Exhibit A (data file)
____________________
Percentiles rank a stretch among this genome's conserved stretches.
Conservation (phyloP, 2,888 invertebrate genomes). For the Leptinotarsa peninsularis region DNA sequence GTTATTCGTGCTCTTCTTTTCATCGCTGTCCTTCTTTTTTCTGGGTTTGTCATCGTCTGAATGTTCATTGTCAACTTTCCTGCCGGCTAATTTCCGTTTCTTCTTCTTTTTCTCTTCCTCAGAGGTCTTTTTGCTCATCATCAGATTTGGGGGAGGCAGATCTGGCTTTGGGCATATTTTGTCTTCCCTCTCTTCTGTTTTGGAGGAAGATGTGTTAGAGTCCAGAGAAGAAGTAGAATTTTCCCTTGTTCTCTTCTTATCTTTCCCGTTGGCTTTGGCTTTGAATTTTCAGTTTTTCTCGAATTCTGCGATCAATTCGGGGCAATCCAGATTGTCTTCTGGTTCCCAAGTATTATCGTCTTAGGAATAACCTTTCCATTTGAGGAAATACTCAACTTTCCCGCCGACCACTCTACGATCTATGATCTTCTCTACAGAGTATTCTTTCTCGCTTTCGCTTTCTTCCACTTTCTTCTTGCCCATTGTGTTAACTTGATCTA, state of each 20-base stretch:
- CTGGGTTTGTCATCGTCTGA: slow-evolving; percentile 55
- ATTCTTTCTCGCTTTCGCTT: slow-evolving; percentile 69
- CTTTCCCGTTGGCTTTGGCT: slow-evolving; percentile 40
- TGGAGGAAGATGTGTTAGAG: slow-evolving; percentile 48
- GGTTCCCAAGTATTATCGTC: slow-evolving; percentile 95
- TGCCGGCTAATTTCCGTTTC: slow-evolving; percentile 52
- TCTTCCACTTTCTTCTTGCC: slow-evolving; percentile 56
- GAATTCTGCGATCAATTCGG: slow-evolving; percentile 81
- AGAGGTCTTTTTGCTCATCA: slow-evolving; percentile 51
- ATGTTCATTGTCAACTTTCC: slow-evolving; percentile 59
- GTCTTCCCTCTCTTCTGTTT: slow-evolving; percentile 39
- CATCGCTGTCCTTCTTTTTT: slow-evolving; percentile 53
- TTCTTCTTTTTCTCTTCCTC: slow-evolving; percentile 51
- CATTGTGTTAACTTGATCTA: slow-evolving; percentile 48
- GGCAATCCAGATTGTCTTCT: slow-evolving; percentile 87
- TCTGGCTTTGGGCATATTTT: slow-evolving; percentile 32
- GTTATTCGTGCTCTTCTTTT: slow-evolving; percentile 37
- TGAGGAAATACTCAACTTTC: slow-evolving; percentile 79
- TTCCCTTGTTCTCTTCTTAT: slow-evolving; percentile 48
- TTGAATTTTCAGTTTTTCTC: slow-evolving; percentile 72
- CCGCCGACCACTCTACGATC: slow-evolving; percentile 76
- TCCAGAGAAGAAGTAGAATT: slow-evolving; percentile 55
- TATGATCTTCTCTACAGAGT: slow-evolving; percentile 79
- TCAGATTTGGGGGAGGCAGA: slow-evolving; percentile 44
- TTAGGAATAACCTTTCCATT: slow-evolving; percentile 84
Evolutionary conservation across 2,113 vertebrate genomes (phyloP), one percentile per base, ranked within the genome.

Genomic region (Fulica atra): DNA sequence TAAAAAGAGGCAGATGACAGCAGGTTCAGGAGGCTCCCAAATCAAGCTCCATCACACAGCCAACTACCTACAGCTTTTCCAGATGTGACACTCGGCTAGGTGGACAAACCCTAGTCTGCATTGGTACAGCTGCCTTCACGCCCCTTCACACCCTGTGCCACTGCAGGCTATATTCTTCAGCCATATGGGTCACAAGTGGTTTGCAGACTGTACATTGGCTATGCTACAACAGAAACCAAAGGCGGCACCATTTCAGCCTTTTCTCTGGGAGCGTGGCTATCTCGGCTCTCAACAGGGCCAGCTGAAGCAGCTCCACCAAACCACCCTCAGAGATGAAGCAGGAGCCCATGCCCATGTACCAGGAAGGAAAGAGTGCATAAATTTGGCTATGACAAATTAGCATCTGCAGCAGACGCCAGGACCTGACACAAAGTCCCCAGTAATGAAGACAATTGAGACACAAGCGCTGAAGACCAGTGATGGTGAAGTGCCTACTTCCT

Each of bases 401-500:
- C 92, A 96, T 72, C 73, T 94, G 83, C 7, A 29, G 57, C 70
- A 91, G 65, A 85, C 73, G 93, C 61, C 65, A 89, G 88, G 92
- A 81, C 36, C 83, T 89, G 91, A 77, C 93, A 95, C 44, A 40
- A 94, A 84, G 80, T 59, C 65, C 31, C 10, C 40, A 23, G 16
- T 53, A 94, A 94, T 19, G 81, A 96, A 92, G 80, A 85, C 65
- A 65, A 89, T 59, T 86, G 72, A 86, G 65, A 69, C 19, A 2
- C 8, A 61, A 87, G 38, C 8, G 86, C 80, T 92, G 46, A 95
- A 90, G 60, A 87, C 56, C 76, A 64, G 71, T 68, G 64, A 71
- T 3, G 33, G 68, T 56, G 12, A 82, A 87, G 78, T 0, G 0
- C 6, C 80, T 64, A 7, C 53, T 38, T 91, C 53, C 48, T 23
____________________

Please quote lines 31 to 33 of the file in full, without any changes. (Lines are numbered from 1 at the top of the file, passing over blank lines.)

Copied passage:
- C 92, A 96, T 72, C 73, T 94, G 83, C 7, A 29, G 57, C 70
- A 91, G 65, A 85, C 73, G 93, C 61, C 65, A 89, G 88, G 92
- A 81, C 36, C 83, T 89, G 91, A 77, C 93, A 95, C 44, A 40